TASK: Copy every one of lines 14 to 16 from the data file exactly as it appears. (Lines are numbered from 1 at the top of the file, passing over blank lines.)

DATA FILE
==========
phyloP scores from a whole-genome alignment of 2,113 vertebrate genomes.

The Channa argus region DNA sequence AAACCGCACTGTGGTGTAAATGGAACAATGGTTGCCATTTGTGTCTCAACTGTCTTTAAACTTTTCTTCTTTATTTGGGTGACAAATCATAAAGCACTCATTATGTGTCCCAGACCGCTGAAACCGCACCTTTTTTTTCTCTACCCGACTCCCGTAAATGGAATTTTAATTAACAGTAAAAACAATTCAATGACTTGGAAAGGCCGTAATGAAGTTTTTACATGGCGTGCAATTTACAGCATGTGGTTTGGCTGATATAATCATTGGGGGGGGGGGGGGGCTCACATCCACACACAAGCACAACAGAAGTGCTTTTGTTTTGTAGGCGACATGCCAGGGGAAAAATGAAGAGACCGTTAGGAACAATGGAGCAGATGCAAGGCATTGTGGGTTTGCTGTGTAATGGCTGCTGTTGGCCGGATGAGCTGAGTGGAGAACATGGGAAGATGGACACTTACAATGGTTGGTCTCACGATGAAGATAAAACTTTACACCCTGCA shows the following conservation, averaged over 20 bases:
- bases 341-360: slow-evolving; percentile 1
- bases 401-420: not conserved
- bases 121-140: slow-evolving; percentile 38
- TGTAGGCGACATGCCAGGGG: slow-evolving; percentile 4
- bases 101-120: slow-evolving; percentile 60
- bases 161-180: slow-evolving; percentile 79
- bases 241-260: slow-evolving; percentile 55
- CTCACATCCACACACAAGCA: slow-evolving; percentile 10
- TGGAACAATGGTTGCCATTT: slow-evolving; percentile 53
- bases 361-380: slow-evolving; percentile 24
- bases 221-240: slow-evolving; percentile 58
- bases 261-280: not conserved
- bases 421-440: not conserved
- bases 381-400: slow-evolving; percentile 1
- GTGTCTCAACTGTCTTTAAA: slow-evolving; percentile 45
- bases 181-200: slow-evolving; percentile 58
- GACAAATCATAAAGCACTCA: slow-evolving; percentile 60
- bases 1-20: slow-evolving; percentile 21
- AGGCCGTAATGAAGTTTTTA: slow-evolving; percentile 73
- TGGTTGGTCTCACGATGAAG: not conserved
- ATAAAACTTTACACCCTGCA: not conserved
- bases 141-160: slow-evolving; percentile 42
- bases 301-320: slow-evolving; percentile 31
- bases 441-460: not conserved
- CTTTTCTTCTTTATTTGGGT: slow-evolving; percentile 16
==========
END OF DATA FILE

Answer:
- bases 261-280: not conserved
- bases 421-440: not conserved
- bases 381-400: slow-evolving; percentile 1